It’s hard to know where to start but I’m hoping to find some catharsis in writing about dealing with anxiety, also that if someone reads this that is going through something similar that they can either relate or perhaps find it useful.
Outdoors Wellness With Ben Reeve
I got to the point a few years ago that I realised anxiety, for me at least, was never going to be “cured” and would be something I’d have to manage. I actually found that really helpful, every time I thought my anxiety problems had been dealt with, they’d inevitably come back at some point and I’d be searching for reasons in a mind already in turmoil trying to deal with getting out of bed after a night of broken sleep.
Coming to terms with it being something I had to learn how to manage every day meant I was never surprised by the next panic attack or paranoia, and I found that very liberating.
Spotting the Signs
I know now how to spot the really early signs and rather than dismiss them or indulge the negative thoughts which would inevitably lead to a heightened state of anxiety, I’ve learnt a few techniques that really help. Distractions, physical exercise (eek!), finding something uplifting and doing something useful are all part of my “care package”. Oh, and talking; having someone you can trust to tell how you’re feeling, even if it feels daft in your head, is a really good coping technique.
A couple of years ago in the run up until Christmas, I was having a really hard time with anxiety. Every waking thought I had was tarnished with catastrophizing and then not knowing how to keep clinging on to the worst case scenario. I believed every horrible thought was either real or about to come true; for example I work in I.T. and it’s a highly unpleasant feeling thinking your company’s IT infrastructure has been hacked and that I’m going to get sacked at any moment, it made just getting up and facing work almost impossible but money worries just about kept me motivated to go through the normal morning ablutions.
Birds Fighting Destructive thoughts
That was a really, really tough time but one of the things I’ll always remember is seeing a Redwing (a small thrush that migrates to the UK in the winter from Siberia / Scandinavia) sitting on a bush with a red berry in its mouth. It was on my way to a small local nature reserve where I volunteer once a month, I had to force myself to go rather than sit in my safe home, it had been snowing and my car tries to bury me in a hedge when there’s snow on the road, not a nice thought when I’m seeing the world as a huge dark scary place! The walk from the car park to the reserve is only about 15 minutes but it’s lined with bushes and trees either side,
I often see plenty of Long-tailed Tits (a personal favourite of mine), various finches, Blackbirds, Robins, House Sparrows (another treat) along with corvids and gulls overhead. That morning, it was cold, my mood was foul but in that moment I saw this beautiful Redwing with its prize I found it a bit uplifting though I can’t really say why.
Maybe because I wasn’t expecting to see one so it was a nice surprise and a brief respite from my circle of destructive thoughts, maybe because the winter thrushes partially make up for the warblers that have gone to Africa, maybe it was just sharing a moment with such an amazing bird. It’s hard to say but it took the edge off my morning a bit and once I started coppicing willow and chatting to the other volunteers I started feeling better.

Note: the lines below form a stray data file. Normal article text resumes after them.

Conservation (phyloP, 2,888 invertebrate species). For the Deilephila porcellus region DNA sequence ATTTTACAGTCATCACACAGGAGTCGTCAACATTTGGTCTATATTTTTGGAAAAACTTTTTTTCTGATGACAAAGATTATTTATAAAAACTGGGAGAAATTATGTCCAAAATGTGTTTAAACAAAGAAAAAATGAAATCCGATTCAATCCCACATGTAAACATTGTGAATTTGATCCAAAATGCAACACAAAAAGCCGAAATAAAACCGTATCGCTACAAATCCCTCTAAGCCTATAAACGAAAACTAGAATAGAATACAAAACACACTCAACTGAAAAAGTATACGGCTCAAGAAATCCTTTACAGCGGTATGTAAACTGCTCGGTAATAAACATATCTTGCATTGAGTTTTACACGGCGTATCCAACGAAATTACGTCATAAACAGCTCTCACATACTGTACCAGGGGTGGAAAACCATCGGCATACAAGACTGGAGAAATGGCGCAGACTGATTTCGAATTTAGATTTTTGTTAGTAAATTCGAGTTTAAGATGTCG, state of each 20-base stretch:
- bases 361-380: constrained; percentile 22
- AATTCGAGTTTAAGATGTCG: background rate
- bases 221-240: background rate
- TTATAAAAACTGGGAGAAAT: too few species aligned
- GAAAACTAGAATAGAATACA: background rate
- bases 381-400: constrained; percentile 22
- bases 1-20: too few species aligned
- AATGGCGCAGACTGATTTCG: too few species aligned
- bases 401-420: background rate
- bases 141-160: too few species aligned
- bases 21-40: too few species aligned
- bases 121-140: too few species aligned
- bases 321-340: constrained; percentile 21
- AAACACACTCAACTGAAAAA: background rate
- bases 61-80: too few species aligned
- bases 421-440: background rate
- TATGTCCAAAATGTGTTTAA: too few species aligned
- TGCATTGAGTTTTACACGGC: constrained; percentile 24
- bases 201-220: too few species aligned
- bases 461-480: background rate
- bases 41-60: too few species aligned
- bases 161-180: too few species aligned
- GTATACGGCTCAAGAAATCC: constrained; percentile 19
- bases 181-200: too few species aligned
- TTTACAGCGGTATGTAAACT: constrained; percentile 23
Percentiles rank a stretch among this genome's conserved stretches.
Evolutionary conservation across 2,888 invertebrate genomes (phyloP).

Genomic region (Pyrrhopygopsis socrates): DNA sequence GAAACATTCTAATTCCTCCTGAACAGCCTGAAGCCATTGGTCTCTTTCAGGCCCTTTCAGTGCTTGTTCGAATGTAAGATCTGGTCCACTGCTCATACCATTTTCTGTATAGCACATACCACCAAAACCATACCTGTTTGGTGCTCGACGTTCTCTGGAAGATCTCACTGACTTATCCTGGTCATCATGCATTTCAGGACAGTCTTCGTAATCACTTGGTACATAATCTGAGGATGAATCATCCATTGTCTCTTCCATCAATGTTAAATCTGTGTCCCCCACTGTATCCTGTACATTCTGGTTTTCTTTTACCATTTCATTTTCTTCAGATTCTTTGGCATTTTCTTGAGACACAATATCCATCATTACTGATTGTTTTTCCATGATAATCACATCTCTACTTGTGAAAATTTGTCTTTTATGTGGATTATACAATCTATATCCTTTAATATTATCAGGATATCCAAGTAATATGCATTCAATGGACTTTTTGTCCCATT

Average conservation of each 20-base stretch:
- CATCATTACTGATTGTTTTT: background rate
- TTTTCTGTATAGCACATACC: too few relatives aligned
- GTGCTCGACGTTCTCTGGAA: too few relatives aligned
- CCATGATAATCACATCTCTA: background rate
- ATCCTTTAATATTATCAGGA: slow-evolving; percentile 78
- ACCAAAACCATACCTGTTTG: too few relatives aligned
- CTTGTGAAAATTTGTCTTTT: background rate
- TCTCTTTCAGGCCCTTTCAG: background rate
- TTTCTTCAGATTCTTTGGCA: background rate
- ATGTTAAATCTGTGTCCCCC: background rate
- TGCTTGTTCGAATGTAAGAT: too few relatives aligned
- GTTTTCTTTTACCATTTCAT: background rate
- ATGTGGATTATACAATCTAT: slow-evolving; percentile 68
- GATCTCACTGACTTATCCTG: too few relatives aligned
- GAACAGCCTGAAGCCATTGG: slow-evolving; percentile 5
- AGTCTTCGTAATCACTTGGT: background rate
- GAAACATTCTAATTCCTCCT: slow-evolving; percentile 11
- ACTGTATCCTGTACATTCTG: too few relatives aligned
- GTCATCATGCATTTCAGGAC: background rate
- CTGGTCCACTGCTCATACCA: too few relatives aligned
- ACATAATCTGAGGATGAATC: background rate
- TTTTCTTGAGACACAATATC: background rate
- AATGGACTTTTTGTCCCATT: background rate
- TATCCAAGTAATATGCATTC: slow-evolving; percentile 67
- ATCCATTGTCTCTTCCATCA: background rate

By the time I got home I felt like I had been given the opportunity to reset, by no one means was I “cured”, however I saw the early signs of actually being able to get through the next few days. Largely thanks to going for a walk, seeing a bird and chopping down some willow scrub. For that reason Redwing will always have a special place in my heart, I always get a lift when I see them overhead in the winter hearing their “tseep” calls, especially my first Redwing of the winter.
I do a lot of volunteering and I’m very grateful to have it in my life. I volunteer for the local Wildlife Trust at a work party on the first Sunday of every month, I do the same at the above mentioned reserve on the second Sunday of every month, every Monday I do a lap of a nature reserve so I can report any problems and send bird species lists to the head office and on the same Monday I help out at a dog rehoming shelter. In between that, I volunteer for the BTO doing mainly admin work but also a couple of bird surveys every year, it’s a nice change in pace.
All of the above gives me focus, it’s rewarding feeling helpful, it gets me outside, I’m in touch with nature which I love, it gives me a bit of restitution for the sometimes helpless feeling when I hear terrible stories about animals and it helps keep my anxiety at bay. It doesn’t always work, it won’t work for everyone and it’s part of a larger picture of taking care of my mental wellbeing but without my love of nature I really don’t think I would have got through the last few years.
Outdoors Wellness With Ben Reeve in summary
I’m trying to think of a summary, perhaps a pithy but uplifting final statement for anyone reading this to take away with them but I’m not articulate enough. All I can say is, if you’re struggling with your mental wellbeing and if you have even a passing interest in nature, try going for a walk and seeing how many birds you notice, the colour of the trees and take in a big breath of fresh air.
Talk to those closest to you and perhaps, when you’re feeling a strong enough, sign up to volunteer somewhere that you have a passion for. You may only need to find something to knock the rough edges off your condition and sometimes that’s all we can hope for, but if you can do that make sure you thank yourself because it’s bloody tough.
Author Ben Reeve
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